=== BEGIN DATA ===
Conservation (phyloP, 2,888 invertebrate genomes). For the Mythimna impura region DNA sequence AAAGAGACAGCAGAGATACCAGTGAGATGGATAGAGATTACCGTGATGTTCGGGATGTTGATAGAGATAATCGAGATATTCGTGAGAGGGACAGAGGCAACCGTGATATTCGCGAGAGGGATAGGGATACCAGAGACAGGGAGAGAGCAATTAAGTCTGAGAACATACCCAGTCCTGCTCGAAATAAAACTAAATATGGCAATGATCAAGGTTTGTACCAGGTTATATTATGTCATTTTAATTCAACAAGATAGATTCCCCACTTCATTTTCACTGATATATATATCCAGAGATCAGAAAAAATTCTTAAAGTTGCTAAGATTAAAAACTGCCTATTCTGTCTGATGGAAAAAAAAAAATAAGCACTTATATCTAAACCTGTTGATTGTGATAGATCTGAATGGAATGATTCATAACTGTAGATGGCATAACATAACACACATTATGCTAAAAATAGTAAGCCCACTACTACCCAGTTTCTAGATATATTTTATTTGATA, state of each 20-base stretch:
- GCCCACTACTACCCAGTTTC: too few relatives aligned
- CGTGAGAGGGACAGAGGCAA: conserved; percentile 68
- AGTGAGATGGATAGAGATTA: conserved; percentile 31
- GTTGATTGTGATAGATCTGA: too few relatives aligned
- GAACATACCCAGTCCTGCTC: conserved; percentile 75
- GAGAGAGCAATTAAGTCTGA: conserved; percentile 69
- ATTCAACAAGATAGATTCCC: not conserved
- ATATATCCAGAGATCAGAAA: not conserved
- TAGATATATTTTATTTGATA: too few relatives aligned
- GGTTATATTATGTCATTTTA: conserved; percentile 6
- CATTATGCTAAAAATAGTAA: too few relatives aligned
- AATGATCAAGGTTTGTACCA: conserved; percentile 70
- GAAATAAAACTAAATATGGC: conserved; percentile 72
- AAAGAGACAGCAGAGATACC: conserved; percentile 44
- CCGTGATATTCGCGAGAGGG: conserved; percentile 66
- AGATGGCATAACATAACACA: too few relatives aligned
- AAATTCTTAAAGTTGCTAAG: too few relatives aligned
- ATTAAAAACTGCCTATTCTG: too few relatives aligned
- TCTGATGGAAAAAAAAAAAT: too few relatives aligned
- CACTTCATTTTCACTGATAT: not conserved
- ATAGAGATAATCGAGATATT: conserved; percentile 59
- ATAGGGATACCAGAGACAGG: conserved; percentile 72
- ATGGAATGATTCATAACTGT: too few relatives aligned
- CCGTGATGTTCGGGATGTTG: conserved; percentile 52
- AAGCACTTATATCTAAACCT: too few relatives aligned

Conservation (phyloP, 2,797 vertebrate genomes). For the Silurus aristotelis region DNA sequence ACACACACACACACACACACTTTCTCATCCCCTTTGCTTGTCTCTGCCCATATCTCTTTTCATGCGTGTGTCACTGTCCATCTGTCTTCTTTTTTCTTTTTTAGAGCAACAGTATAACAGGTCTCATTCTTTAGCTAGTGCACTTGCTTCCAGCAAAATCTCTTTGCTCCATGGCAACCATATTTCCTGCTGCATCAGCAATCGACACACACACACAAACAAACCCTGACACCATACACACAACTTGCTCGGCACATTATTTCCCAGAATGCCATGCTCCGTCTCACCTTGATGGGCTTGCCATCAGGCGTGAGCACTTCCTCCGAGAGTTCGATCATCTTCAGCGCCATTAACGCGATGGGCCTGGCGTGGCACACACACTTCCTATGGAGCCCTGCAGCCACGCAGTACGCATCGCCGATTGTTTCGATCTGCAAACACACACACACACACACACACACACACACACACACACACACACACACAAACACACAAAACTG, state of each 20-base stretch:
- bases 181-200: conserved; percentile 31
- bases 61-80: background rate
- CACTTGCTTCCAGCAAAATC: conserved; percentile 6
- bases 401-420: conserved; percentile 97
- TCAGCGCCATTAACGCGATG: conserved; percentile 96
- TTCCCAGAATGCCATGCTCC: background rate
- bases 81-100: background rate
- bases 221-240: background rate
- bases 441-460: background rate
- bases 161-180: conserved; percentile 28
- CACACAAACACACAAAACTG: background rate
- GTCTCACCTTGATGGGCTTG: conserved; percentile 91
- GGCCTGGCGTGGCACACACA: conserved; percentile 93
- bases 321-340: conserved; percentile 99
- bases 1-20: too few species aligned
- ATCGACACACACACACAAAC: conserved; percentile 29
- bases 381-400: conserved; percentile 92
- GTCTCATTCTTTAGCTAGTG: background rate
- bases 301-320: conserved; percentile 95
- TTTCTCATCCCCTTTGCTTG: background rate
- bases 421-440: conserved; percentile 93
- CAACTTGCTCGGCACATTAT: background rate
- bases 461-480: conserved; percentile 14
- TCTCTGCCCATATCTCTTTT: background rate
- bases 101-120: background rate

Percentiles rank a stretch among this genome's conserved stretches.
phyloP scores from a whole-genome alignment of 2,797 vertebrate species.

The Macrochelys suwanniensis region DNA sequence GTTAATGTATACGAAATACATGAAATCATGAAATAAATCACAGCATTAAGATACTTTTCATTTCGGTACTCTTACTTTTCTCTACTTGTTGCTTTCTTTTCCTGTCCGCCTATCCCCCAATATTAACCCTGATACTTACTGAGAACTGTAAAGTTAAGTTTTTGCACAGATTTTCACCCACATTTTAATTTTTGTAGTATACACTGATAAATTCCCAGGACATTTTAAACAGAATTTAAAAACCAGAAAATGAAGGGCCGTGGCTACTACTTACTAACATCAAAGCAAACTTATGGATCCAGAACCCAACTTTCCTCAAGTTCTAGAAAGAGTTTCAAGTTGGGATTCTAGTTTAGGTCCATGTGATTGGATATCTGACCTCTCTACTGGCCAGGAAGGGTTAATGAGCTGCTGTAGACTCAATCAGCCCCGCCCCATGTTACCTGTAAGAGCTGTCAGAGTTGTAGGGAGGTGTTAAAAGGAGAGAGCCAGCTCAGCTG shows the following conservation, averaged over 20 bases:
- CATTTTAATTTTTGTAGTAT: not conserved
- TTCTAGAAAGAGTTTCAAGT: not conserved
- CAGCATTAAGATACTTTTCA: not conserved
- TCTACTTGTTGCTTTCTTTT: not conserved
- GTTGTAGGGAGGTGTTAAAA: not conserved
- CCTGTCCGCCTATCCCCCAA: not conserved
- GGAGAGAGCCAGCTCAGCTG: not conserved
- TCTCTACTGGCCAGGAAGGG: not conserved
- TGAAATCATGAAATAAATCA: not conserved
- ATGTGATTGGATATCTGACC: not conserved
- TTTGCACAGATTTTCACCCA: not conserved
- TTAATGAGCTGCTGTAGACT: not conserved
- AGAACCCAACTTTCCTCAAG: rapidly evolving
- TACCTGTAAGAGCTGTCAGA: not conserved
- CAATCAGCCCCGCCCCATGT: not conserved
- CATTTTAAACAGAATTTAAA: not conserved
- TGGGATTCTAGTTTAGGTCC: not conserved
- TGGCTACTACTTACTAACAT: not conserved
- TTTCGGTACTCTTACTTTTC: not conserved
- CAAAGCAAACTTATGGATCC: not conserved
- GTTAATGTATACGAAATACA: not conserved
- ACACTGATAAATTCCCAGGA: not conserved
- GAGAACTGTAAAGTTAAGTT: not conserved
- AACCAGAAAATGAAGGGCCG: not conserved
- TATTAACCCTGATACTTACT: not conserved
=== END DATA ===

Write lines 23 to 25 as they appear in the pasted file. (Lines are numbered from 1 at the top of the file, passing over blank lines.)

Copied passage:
- ATAGGGATACCAGAGACAGG: conserved; percentile 72
- ATGGAATGATTCATAACTGT: too few relatives aligned
- CCGTGATGTTCGGGATGTTG: conserved; percentile 52